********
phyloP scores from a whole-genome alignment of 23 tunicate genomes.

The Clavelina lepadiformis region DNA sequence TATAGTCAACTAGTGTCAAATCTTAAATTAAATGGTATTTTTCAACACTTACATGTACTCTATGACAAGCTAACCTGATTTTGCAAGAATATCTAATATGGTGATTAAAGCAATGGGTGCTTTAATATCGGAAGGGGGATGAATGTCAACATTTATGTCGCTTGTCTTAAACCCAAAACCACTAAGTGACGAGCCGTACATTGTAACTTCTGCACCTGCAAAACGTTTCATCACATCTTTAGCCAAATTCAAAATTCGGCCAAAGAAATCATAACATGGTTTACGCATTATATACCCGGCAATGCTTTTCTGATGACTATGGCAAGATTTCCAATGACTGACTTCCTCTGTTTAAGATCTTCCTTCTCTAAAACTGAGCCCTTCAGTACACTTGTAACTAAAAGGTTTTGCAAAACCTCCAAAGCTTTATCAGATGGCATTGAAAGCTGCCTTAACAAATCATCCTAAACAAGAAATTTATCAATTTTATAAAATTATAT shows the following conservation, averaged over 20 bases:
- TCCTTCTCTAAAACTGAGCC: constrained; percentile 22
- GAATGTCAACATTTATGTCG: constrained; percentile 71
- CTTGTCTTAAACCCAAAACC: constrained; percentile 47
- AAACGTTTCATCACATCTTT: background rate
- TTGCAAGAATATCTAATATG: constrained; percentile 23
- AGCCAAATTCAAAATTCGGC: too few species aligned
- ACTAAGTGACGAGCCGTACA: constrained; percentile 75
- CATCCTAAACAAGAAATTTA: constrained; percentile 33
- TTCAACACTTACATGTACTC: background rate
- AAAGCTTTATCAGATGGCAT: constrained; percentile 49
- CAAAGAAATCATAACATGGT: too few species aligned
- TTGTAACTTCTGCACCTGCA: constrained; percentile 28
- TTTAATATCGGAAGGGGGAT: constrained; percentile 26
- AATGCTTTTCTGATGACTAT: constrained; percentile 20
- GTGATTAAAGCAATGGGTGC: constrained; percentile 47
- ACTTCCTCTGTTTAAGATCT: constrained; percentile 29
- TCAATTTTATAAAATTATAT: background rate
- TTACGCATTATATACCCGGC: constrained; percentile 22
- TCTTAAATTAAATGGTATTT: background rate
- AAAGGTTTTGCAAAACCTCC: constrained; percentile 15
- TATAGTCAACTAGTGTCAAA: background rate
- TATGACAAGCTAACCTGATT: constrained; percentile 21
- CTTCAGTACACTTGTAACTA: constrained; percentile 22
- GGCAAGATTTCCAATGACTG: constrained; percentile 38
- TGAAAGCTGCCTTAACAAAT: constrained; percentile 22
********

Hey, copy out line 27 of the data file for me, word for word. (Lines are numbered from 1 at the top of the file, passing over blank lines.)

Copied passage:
- TGAAAGCTGCCTTAACAAAT: constrained; percentile 22